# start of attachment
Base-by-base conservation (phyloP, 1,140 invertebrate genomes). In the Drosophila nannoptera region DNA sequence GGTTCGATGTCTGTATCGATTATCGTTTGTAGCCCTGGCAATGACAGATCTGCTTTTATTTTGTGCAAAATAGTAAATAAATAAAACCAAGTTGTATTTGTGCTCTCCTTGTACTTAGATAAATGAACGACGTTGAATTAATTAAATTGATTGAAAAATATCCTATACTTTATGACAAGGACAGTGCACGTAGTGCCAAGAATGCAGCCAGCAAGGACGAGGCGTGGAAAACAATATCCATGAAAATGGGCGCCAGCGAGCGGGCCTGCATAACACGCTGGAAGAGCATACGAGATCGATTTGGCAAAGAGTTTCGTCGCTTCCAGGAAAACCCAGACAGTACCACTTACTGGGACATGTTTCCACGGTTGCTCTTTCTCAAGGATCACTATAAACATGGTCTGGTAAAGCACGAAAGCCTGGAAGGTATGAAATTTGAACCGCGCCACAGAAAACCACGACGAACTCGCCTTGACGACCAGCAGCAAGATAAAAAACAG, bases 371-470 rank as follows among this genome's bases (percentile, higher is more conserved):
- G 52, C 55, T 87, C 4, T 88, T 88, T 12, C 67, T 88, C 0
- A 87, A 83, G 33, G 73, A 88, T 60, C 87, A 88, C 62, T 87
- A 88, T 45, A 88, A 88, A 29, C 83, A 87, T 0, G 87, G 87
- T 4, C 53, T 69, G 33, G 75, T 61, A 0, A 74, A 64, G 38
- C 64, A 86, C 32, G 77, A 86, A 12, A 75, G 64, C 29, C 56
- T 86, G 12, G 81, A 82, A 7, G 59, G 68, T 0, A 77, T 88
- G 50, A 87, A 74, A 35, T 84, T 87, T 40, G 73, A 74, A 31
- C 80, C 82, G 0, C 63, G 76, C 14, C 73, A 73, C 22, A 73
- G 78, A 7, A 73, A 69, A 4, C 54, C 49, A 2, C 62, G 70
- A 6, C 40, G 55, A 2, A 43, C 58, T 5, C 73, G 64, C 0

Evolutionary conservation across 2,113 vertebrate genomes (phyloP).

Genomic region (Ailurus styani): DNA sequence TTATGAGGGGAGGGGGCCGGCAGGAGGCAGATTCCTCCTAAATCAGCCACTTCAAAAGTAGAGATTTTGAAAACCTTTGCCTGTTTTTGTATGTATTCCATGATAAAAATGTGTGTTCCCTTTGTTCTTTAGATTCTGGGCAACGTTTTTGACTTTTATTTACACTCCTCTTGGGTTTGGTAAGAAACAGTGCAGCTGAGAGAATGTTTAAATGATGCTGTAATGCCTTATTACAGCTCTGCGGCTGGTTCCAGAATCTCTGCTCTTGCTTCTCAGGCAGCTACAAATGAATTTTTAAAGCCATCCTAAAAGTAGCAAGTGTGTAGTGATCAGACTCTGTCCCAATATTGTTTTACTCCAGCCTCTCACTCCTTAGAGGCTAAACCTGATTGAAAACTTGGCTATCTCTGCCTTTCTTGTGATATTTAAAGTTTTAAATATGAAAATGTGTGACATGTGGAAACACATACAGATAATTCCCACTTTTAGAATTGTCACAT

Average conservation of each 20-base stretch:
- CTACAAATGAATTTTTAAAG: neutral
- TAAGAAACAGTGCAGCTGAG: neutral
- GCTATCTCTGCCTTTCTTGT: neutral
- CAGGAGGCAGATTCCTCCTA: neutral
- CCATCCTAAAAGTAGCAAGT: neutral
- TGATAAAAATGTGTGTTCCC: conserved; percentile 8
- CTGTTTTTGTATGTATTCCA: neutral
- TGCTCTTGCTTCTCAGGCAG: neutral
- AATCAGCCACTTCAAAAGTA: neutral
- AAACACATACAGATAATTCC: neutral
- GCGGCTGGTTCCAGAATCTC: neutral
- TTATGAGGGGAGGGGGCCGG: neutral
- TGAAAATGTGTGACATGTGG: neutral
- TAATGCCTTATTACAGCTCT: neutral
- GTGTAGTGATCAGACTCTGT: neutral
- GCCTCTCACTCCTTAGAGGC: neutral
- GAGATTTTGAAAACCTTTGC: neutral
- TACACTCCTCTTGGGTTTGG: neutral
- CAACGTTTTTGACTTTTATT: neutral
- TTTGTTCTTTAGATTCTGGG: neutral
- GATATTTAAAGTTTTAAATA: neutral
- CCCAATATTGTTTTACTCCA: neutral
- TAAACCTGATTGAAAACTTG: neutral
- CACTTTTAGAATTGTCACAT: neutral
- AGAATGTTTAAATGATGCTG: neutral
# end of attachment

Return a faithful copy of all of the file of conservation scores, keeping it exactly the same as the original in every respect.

Base-by-base conservation (phyloP, 1,140 invertebrate genomes). In the Drosophila nannoptera region DNA sequence GGTTCGATGTCTGTATCGATTATCGTTTGTAGCCCTGGCAATGACAGATCTGCTTTTATTTTGTGCAAAATAGTAAATAAATAAAACCAAGTTGTATTTGTGCTCTCCTTGTACTTAGATAAATGAACGACGTTGAATTAATTAAATTGATTGAAAAATATCCTATACTTTATGACAAGGACAGTGCACGTAGTGCCAAGAATGCAGCCAGCAAGGACGAGGCGTGGAAAACAATATCCATGAAAATGGGCGCCAGCGAGCGGGCCTGCATAACACGCTGGAAGAGCATACGAGATCGATTTGGCAAAGAGTTTCGTCGCTTCCAGGAAAACCCAGACAGTACCACTTACTGGGACATGTTTCCACGGTTGCTCTTTCTCAAGGATCACTATAAACATGGTCTGGTAAAGCACGAAAGCCTGGAAGGTATGAAATTTGAACCGCGCCACAGAAAACCACGACGAACTCGCCTTGACGACCAGCAGCAAGATAAAAAACAG, bases 371-470 rank as follows among this genome's bases (percentile, higher is more conserved):
- G 52, C 55, T 87, C 4, T 88, T 88, T 12, C 67, T 88, C 0
- A 87, A 83, G 33, G 73, A 88, T 60, C 87, A 88, C 62, T 87
- A 88, T 45, A 88, A 88, A 29, C 83, A 87, T 0, G 87, G 87
- T 4, C 53, T 69, G 33, G 75, T 61, A 0, A 74, A 64, G 38
- C 64, A 86, C 32, G 77, A 86, A 12, A 75, G 64, C 29, C 56
- T 86, G 12, G 81, A 82, A 7, G 59, G 68, T 0, A 77, T 88
- G 50, A 87, A 74, A 35, T 84, T 87, T 40, G 73, A 74, A 31
- C 80, C 82, G 0, C 63, G 76, C 14, C 73, A 73, C 22, A 73
- G 78, A 7, A 73, A 69, A 4, C 54, C 49, A 2, C 62, G 70
- A 6, C 40, G 55, A 2, A 43, C 58, T 5, C 73, G 64, C 0

Evolutionary conservation across 2,113 vertebrate genomes (phyloP).

Genomic region (Ailurus styani): DNA sequence TTATGAGGGGAGGGGGCCGGCAGGAGGCAGATTCCTCCTAAATCAGCCACTTCAAAAGTAGAGATTTTGAAAACCTTTGCCTGTTTTTGTATGTATTCCATGATAAAAATGTGTGTTCCCTTTGTTCTTTAGATTCTGGGCAACGTTTTTGACTTTTATTTACACTCCTCTTGGGTTTGGTAAGAAACAGTGCAGCTGAGAGAATGTTTAAATGATGCTGTAATGCCTTATTACAGCTCTGCGGCTGGTTCCAGAATCTCTGCTCTTGCTTCTCAGGCAGCTACAAATGAATTTTTAAAGCCATCCTAAAAGTAGCAAGTGTGTAGTGATCAGACTCTGTCCCAATATTGTTTTACTCCAGCCTCTCACTCCTTAGAGGCTAAACCTGATTGAAAACTTGGCTATCTCTGCCTTTCTTGTGATATTTAAAGTTTTAAATATGAAAATGTGTGACATGTGGAAACACATACAGATAATTCCCACTTTTAGAATTGTCACAT

Average conservation of each 20-base stretch:
- CTACAAATGAATTTTTAAAG: neutral
- TAAGAAACAGTGCAGCTGAG: neutral
- GCTATCTCTGCCTTTCTTGT: neutral
- CAGGAGGCAGATTCCTCCTA: neutral
- CCATCCTAAAAGTAGCAAGT: neutral
- TGATAAAAATGTGTGTTCCC: conserved; percentile 8
- CTGTTTTTGTATGTATTCCA: neutral
- TGCTCTTGCTTCTCAGGCAG: neutral
- AATCAGCCACTTCAAAAGTA: neutral
- AAACACATACAGATAATTCC: neutral
- GCGGCTGGTTCCAGAATCTC: neutral
- TTATGAGGGGAGGGGGCCGG: neutral
- TGAAAATGTGTGACATGTGG: neutral
- TAATGCCTTATTACAGCTCT: neutral
- GTGTAGTGATCAGACTCTGT: neutral
- GCCTCTCACTCCTTAGAGGC: neutral
- GAGATTTTGAAAACCTTTGC: neutral
- TACACTCCTCTTGGGTTTGG: neutral
- CAACGTTTTTGACTTTTATT: neutral
- TTTGTTCTTTAGATTCTGGG: neutral
- GATATTTAAAGTTTTAAATA: neutral
- CCCAATATTGTTTTACTCCA: neutral
- TAAACCTGATTGAAAACTTG: neutral
- CACTTTTAGAATTGTCACAT: neutral
- AGAATGTTTAAATGATGCTG: neutral